Shanti Sofía is a junior ranger, and like most of the children who attend the communal school, she’s involved in the educational programs organized by Paso Pacífico.
Although nighttime is when the action takes place, the female rangers only work the daytime shift. Still, their strategy is the same.
“When we see a huevero, we go to him and try to convince him that if he keeps stealing eggs, his children won’t ever see a turtle because they’ll be extinct,” Vargas says during a patrol on El Ostional. “Many hueveros tell me that they would like to give me their loot, but they need it because it’s their only source of income. They don’t have any other options. That’s why we try to exchange the eggs for money, incentives or vouchers that they can use to buy food in the grocery store.”
Four endangered species
Twice a month, Vargas and fellow ranger Lacayo take a boat out to monitor the turtle populations in the marine protected area. All of the area’s sea turtle species are classified as vulnerable, endangered or critically endangered on the International Union for the Conservation of Nature’s Red List. The most frequently encountered is the olive ridley turtle, whose population has been nearly halved in the last three generations. The other local species are even more threatened. Numbers of the green turtle (Chelonia mydas), which can weigh up to 300 kilograms (660 pounds), are down by more than 60 percent in the last three generations, and the hawksbill turtle (Eretmochelys imbricata) is almost extinct, having lost 80 percent of its population in the last three generations. Leatherback turtles (Dermochelys coriacea), however, have seen some of the biggest declines in the eastern Pacific: Their population is now less than 3 percent of what it was three generations ago, according to the “State of the World’s Sea Turtles” (SWOT) report that focuses on the problem in South America. The main threats to turtles identified in the study include incidental capture in deep-sea fishing equipment, egg theft, and the construction of hotels and other buildings near their nesting sites, which complicates the laying of eggs due to light pollution and human presence.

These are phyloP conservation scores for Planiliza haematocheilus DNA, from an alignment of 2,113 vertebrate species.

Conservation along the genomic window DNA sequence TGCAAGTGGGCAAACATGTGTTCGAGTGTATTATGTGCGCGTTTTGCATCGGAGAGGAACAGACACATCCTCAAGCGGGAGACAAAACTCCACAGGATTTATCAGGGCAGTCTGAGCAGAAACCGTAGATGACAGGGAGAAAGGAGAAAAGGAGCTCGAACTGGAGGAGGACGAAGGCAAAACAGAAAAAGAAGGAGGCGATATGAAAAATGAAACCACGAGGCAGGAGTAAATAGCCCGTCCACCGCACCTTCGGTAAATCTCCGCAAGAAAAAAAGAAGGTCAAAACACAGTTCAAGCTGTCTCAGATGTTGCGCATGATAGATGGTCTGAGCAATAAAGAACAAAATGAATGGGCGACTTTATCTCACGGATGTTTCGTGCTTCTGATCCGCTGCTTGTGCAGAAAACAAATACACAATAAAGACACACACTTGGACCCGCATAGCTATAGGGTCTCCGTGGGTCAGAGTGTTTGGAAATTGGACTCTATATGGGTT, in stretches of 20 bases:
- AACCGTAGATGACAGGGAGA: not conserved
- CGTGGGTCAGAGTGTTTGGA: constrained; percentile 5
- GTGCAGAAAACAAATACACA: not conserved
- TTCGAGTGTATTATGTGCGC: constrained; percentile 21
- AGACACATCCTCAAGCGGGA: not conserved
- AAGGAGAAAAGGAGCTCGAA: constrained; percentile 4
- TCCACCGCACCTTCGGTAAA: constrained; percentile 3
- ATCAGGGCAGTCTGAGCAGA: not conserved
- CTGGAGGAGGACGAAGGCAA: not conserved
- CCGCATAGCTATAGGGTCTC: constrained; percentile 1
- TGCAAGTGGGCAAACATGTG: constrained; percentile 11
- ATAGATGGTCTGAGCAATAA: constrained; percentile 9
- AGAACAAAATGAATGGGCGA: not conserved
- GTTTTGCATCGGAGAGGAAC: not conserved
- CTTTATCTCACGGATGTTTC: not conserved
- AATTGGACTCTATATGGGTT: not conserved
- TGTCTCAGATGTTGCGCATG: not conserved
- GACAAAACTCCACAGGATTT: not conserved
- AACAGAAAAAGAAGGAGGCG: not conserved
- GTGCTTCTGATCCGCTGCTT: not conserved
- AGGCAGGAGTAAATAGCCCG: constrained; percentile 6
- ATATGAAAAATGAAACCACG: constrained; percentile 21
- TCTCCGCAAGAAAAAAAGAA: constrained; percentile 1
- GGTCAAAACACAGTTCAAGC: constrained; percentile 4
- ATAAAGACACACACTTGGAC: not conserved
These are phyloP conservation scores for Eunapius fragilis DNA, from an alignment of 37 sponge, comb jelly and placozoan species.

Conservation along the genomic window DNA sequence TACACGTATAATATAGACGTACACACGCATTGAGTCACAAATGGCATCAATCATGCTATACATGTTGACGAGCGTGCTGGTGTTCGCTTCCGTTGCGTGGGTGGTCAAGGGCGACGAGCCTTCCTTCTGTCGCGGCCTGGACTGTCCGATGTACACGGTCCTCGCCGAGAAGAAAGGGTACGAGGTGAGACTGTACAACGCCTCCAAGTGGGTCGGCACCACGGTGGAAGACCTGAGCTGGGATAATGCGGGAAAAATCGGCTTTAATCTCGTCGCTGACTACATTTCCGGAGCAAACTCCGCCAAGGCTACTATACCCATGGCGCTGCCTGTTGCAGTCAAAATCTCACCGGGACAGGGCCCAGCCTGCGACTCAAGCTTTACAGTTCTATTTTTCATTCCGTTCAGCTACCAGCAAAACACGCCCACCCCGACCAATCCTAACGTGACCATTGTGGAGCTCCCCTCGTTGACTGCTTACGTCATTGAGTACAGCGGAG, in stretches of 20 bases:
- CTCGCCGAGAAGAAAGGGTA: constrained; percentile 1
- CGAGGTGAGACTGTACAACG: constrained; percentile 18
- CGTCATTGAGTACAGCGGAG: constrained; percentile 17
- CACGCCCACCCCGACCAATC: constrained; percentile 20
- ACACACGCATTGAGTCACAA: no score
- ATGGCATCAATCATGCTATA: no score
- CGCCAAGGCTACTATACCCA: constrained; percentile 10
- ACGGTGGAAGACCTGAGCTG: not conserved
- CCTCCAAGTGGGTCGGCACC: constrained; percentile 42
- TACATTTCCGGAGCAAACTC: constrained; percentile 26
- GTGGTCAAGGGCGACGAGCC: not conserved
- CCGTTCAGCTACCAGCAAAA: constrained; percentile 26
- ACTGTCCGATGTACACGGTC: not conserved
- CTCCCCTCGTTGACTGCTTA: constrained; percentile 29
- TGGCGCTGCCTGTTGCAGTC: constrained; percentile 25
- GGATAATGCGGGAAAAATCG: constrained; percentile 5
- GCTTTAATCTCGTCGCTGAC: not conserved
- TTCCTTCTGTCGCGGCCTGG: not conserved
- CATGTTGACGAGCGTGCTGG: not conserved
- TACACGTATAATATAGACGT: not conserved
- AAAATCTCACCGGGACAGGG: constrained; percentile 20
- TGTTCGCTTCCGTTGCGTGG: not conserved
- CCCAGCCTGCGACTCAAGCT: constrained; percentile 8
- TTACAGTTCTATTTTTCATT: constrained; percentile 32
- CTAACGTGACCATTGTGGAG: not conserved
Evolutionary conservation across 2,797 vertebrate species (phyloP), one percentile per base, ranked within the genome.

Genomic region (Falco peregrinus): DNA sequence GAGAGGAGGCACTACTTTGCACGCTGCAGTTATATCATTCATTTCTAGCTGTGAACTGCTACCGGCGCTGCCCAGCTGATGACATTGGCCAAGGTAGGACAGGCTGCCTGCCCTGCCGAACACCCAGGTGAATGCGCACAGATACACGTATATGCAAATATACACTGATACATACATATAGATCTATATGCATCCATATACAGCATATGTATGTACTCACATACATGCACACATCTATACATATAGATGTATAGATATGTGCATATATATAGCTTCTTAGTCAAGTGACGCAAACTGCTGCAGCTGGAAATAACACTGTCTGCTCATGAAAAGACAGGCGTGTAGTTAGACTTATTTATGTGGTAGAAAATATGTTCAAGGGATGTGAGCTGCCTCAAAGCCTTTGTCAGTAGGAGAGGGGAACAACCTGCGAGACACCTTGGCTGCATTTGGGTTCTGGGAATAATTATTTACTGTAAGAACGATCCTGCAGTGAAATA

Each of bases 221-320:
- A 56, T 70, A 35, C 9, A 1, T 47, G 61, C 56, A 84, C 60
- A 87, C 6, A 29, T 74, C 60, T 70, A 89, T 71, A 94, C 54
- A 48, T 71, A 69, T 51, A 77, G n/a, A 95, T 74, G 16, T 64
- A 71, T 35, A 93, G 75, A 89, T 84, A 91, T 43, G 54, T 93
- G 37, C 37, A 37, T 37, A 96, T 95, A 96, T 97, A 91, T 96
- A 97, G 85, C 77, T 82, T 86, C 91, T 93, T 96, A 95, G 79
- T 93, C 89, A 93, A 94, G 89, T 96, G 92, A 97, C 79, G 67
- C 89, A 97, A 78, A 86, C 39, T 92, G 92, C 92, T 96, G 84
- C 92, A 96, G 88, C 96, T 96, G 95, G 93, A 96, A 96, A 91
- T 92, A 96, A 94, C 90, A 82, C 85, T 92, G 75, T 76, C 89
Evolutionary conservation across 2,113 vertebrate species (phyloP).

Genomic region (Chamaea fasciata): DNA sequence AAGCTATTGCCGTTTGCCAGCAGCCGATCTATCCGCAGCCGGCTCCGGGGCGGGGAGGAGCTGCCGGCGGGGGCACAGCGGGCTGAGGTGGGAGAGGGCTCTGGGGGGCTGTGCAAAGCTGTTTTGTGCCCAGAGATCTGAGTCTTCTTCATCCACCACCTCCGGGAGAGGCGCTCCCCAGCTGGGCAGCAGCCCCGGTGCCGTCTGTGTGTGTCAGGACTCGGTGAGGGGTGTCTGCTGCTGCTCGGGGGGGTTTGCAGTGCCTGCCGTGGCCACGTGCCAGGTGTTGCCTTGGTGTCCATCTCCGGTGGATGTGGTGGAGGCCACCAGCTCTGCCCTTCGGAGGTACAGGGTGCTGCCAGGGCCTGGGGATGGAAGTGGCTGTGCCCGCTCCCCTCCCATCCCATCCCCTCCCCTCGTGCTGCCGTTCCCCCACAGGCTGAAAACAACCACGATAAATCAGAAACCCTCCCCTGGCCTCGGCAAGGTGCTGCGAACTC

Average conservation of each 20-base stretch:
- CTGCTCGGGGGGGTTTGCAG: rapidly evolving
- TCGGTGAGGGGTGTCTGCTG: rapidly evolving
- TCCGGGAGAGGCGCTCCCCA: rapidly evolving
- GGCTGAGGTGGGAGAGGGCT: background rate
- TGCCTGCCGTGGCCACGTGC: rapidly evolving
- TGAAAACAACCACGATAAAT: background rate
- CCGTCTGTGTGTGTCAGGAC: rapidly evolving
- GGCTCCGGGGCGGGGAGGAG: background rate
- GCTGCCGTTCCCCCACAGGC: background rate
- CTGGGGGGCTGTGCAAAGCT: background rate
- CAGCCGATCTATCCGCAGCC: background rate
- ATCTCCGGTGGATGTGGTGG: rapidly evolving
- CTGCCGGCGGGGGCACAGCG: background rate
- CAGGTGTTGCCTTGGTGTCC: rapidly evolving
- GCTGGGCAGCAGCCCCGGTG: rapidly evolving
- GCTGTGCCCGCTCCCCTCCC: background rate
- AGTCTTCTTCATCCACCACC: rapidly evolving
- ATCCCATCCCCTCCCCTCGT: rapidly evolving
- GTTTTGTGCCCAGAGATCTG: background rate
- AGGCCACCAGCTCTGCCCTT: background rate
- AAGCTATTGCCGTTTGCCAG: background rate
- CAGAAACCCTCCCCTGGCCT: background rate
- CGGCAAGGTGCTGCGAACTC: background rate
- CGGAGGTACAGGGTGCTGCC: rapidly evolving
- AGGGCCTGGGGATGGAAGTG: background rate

Turtle eggs are a valuable commodity, especially between December and July every year, when the mass arrivals of sea turtles are still a few months away. Only occasionally will a turtle leave the ocean to lay eggs during this time.
To improve their success rate, people who steal eggs go waist-deep into the water, catch the turtles and haul them up onto the beach, carrying up to three at a time in their arms. Then they watch them while they lay their eggs, sometimes even placing a bag under the turtle so they catch every single egg.
Over the next few days, they’ll sell the eggs for $1.50 or $2 a dozen. An estimated 6,250 dozen eggs are sold every month in Nicaragua, valuing the trade at up to $13,000, according to a 2012 report by Fauna & Flora International. Most of the people interviewed for the report said they had eaten turtle eggs because it’s a typical food in Central America. It’s also thought to be healthy and have aphrodisiac powers.
The hunters usually sell the eggs in the markets of the capital, Managua, or in the city of Masaya, close to the active volcano of the same name. When the turtle nesting season is in full swing, the markets are full of eggs. Vendors display them in their kiosks, and some restaurants along the coast in Managua and León offer dishes that contain turtle eggs.